Can Crowd-Sourcing Drive Mobile for the Super Bowl and Onward?
Viewership of the Super Bowl is practically a given. Nielsen last year reported 111.3 million tuned in to watch the New York Giants spoil it for the New England Patriots again. That number was good enough to beat  the 2011 Super Bowl, which pulled in 111 million. With this year’s matchup, pitting Harbaugh brother against Harbaugh brother, there’s not much reason to expect that number to go anywhere but up again this year.
Some will come for the ads. Ad Age reports  that CBS has nearly sold out its ad slots for its Feb. 3 broadcast of the Super Bowl, with buyers saying that 30 seconds is going for an average of $3.75 million.
Some will come for the Halftime Show, for which sponsor Pepsi has brought in Beyonce. And some will even show up to see some football.
But before the first notes of the “National Anthem” start bouncing off the rafters of Mercedez-Benz Superdome in New Orleans, a number of advertisers will have spent weeks online drumming up interest in the games through crowd-sourcing.
“Crowd-sourcing can be really good for large brands,” said Corey Christiansen, social media strategist at Metia, referring to Doritos. “It’s actually very cost effective for them to put something out there where they can have people submit and then they get a lot more earned media before and after the game.”
Doritos again ran its “Crash the Super Bowl” campaign online, in which it gets fans to vote via Facebook for consumer-submitted spots. Doritos will give one of its two 30-second spots this year to the winner—the current leader features a goat unleashing a peculiarly human scream—and the other will go to a submission of the company’s choice. “Crash the Super Bowl” is entering its seventh year and the results have been remarkable. Ad tracking company AceMetrix awarded  the Cool Ranch company the highest AceScore—which measures consumer impact—among all ads aired during both the 2011 and 2012 Super Bowls.
Christiansen noted that the online voting aspect of the campaign lent itself well to mobile traffic. Similarly, Audi let fans vote through its YouTube channel to pick the ending of its Super Bowl spot. Ford Motors, through its efforts to rebrand Lincoln, launched a campaign with help from Jimmy Fallon, to collect weird road trip stories via Twitter and use five of them in the brand’s Super Bowl ad.
Crowd-sourcing can obviously be done over any internet connection, but going through mobile-optimized social media platforms like Facebook, YouTube and Twitter increases the chances participants will vote and contribute using a mobile device. Considering the success  of Instagram alone as an indicator of the popularity of mobile photo sharing, Pepsi’s online campaign to crowd-source the Halftime Show likely drove plenty of mobile traffic.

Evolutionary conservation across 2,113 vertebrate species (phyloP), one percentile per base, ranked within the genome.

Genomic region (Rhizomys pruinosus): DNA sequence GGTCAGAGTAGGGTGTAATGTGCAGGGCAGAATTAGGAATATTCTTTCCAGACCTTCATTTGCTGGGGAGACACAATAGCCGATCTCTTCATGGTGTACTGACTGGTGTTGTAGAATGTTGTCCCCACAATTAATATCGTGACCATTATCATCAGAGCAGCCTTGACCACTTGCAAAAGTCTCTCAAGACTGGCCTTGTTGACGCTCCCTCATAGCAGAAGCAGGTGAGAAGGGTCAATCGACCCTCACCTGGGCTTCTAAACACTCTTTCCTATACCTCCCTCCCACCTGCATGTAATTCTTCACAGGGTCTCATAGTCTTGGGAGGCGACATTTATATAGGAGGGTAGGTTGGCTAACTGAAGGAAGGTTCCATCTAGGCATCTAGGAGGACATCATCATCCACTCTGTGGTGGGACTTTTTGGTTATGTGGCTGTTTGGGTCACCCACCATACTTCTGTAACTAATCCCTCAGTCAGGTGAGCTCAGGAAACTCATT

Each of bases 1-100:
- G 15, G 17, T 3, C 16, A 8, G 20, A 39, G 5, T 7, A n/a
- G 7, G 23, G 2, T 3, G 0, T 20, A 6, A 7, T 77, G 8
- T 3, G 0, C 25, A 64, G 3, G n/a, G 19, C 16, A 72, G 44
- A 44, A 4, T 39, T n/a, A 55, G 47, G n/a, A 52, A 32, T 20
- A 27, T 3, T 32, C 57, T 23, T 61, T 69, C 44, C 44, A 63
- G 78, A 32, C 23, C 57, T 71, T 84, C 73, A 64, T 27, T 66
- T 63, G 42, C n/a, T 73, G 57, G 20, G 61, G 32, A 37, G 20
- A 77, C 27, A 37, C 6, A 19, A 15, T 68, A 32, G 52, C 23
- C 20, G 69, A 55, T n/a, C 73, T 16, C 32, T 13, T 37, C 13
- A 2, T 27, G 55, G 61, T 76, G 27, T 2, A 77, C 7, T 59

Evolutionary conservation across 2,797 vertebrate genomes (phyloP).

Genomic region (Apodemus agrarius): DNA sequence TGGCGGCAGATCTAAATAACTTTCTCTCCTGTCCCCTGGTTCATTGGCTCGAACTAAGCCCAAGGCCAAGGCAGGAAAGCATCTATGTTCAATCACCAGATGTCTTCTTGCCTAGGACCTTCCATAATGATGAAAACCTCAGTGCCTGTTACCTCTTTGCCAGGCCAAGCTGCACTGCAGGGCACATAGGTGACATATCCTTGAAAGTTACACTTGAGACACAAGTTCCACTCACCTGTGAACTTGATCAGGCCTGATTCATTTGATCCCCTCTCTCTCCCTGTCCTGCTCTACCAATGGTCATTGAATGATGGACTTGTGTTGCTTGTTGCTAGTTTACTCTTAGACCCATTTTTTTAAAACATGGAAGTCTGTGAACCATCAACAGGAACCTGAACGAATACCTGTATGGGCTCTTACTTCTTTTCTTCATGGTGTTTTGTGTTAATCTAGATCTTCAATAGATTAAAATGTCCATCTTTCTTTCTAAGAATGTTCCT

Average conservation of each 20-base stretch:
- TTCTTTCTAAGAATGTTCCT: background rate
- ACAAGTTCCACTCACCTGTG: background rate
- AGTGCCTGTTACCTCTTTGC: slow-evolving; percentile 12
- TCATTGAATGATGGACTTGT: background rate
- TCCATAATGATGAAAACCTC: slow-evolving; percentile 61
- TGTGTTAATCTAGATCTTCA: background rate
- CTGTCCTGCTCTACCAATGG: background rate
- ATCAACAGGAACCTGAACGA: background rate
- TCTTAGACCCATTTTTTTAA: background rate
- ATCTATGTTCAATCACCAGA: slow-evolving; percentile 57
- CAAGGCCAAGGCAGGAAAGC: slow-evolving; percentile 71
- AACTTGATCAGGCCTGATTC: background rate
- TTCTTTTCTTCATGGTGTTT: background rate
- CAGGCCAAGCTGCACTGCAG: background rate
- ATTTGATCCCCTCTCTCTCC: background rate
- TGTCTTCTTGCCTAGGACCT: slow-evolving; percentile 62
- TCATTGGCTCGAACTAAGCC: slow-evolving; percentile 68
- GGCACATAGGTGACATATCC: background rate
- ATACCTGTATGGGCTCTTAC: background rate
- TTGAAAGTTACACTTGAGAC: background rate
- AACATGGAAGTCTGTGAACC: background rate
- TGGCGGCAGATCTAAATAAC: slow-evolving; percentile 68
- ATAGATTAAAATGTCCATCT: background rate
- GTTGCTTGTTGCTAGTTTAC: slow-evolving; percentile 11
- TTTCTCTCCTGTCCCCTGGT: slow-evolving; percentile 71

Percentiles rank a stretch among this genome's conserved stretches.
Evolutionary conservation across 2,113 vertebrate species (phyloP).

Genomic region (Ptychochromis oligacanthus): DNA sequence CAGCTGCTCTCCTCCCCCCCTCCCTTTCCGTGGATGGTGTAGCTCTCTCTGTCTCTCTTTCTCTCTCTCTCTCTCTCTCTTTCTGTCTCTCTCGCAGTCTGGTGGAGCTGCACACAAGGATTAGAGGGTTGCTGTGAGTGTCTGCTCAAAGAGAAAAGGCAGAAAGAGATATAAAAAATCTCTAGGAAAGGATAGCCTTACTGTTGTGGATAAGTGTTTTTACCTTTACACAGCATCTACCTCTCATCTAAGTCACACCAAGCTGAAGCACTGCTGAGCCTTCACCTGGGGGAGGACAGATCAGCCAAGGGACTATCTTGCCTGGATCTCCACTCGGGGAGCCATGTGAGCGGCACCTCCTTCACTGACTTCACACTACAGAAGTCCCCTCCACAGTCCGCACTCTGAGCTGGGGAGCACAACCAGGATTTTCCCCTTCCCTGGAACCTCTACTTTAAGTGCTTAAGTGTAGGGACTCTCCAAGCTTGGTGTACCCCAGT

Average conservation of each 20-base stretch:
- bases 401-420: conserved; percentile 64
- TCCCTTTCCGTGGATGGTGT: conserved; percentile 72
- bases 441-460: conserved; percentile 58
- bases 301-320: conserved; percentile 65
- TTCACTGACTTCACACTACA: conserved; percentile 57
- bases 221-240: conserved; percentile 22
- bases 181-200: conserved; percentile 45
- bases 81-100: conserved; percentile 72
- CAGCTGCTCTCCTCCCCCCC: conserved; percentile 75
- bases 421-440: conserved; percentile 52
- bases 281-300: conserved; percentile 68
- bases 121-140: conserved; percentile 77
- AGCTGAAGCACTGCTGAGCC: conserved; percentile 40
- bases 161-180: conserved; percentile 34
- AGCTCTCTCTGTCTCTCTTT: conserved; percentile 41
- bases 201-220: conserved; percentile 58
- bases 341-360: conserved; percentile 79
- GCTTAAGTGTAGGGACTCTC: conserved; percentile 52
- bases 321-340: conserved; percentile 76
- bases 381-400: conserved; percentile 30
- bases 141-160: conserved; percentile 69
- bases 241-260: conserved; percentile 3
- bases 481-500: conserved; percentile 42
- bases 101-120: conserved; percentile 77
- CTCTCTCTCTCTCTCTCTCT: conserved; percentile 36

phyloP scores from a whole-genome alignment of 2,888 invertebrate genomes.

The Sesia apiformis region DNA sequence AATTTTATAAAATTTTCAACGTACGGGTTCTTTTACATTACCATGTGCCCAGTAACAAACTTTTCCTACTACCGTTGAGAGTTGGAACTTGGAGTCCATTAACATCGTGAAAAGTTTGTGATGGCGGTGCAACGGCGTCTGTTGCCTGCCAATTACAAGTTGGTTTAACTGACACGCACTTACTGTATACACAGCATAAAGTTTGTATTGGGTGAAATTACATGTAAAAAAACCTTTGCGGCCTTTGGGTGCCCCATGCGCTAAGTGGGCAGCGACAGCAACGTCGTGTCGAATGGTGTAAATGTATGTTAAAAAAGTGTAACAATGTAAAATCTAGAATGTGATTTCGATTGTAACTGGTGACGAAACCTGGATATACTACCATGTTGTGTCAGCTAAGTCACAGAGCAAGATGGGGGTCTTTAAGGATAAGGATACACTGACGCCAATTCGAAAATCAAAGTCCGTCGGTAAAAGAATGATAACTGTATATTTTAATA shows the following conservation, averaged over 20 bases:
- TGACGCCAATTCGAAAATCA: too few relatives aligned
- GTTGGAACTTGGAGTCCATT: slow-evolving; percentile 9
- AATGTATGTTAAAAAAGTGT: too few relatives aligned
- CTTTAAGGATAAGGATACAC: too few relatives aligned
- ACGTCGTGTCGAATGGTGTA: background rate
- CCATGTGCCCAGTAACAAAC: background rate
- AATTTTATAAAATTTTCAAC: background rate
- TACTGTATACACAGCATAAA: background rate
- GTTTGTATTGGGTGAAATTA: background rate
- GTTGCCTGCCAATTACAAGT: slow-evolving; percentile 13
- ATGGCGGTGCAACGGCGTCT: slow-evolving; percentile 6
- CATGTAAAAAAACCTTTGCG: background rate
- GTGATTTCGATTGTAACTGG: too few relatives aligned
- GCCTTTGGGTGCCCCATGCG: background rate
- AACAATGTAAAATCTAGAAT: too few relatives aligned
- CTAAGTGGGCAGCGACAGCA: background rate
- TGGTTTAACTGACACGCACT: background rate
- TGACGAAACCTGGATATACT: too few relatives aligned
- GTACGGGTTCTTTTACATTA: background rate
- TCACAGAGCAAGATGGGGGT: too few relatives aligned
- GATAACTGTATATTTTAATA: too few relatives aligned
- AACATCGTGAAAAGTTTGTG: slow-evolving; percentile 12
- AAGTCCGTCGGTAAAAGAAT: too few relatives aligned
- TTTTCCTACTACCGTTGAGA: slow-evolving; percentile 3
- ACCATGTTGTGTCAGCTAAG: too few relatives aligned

“Pepsi has already had 80,000 people send in photos,” Christiansen said. “I think that’s a huge success for them even before the game.”
Pepsi invited fans to submit photos (the deadline was Jan. 21), via the company’s web and mobile sites, of them engaging in activities ranging from tapping their feet to throwing confetti, with the promise that some would be used in the show’s introduction.
Whether directly or indirectly all this pre-game promotion will undoubtedly drive some mobile interaction with the Super Bowl well before the opening kick-off.
While Jeff Hasen, chief marketing officer at Hipcricket, sees the value these crowd-sourcing techniques will create with mobile interactions before the game, he’s keeping his eye on game day and days following.
“I think that crowd-sourcing is good because it builds excitement and anticipation for the spots,” Hasen said. “But to me, from a mobile perspective, it’s not so much the before as it’s the during and the after.”
“When it comes to the Super Bowl, what you’re looking to do is to attract as many people as possible. Some of the inclusive mobile products and services are the ones that are going to have the ability to get the Tuesday and Wednesday interactions with the viewer.”
Beyond the watercooler discussion Monday and extended interaction through platforms like USA Today’s Ad Meter , the democratic efforts of brands like Doritos and Audi won’t live past the voting deadline either online or through mobile since the crowd’s participation essentially ends once a winner is chosen. But crowd-sourcing approaches like Pepsi’s and Lincoln’s appear to have more sustainability that could transfer to any brand and provide interaction, some of it mobile, with consumers without the need for tying in with a big TV event like the Super Bowl.